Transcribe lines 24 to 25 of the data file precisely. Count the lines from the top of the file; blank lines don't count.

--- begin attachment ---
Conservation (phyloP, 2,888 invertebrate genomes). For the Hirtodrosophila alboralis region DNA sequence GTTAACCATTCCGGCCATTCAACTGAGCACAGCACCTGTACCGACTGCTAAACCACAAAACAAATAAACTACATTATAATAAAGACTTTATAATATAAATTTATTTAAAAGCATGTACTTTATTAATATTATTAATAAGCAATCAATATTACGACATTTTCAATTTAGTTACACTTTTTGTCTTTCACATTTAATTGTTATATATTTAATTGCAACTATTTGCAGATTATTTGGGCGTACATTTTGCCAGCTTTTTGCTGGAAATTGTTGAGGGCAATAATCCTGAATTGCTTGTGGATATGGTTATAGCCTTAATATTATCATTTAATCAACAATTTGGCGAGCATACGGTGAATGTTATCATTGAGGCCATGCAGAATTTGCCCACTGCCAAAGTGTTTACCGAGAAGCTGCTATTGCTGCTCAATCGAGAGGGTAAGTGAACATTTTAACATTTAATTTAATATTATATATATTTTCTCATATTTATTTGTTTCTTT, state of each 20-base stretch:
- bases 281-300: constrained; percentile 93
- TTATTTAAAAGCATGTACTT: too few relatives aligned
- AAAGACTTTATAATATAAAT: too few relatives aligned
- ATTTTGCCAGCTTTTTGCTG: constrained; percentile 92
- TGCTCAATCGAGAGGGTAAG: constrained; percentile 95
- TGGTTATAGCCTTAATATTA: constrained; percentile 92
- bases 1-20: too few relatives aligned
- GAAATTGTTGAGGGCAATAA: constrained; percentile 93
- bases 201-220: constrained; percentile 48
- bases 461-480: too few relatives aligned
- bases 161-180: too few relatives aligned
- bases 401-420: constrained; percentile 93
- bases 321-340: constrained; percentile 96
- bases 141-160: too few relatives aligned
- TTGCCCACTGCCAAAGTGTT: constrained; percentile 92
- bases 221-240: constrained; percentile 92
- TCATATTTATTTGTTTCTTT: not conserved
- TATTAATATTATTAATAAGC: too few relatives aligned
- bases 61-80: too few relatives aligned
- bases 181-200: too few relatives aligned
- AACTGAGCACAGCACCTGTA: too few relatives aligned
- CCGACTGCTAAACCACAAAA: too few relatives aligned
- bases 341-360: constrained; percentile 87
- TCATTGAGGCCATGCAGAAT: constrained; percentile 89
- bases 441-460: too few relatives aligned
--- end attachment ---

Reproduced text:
- bases 341-360: constrained; percentile 87
- TCATTGAGGCCATGCAGAAT: constrained; percentile 89